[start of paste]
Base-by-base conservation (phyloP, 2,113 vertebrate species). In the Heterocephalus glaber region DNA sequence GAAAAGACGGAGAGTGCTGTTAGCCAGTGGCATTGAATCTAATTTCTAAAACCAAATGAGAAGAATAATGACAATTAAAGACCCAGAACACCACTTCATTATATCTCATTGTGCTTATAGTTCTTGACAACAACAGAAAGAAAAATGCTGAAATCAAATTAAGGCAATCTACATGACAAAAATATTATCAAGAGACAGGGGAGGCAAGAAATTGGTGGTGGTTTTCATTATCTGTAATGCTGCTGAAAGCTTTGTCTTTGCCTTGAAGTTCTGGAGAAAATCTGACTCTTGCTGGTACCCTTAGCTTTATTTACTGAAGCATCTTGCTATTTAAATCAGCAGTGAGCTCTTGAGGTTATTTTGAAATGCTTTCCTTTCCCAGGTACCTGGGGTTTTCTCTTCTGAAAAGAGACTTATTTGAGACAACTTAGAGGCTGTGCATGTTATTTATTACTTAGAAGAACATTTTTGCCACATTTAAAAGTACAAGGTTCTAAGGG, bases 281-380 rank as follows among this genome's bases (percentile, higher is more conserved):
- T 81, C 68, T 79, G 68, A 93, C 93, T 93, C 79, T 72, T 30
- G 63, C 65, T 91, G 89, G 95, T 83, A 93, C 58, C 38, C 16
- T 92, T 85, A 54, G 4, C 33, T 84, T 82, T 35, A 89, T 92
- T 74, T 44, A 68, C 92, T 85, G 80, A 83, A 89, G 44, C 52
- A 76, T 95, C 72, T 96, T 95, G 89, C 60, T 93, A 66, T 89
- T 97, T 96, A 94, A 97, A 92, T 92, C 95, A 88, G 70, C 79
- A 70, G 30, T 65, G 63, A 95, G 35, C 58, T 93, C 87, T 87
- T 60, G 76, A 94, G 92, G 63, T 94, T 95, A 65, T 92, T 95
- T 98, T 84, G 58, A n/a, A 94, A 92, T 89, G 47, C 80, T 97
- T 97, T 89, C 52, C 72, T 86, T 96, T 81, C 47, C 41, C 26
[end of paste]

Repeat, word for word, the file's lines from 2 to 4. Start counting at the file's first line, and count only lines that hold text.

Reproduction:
- T 81, C 68, T 79, G 68, A 93, C 93, T 93, C 79, T 72, T 30
- G 63, C 65, T 91, G 89, G 95, T 83, A 93, C 58, C 38, C 16
- T 92, T 85, A 54, G 4, C 33, T 84, T 82, T 35, A 89, T 92